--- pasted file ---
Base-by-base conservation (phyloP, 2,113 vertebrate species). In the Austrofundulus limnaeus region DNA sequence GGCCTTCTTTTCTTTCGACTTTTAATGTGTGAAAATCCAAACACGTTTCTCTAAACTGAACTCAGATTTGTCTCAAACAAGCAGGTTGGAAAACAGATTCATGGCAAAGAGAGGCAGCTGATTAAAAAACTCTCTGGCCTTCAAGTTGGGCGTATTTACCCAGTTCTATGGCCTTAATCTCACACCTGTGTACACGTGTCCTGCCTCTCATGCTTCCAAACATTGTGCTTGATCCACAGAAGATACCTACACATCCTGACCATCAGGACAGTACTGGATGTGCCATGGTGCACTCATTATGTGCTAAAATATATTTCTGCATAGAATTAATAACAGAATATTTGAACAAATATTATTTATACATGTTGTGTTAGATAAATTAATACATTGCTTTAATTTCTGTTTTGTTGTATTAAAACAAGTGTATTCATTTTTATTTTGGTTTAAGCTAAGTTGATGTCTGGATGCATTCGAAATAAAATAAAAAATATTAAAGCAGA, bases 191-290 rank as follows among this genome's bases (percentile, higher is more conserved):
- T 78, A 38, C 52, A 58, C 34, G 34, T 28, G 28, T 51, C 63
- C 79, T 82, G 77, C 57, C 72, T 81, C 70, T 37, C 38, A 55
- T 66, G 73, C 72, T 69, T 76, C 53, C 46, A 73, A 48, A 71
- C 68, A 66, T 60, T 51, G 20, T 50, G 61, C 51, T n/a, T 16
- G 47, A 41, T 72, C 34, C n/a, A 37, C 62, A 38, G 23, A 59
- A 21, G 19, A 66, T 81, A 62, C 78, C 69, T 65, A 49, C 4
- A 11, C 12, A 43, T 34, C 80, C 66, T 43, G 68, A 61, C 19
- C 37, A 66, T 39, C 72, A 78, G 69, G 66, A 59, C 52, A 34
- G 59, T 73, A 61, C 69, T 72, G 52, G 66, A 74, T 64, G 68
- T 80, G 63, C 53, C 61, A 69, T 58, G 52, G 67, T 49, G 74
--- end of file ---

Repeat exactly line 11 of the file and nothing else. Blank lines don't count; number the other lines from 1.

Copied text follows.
- T 80, G 63, C 53, C 61, A 69, T 58, G 52, G 67, T 49, G 74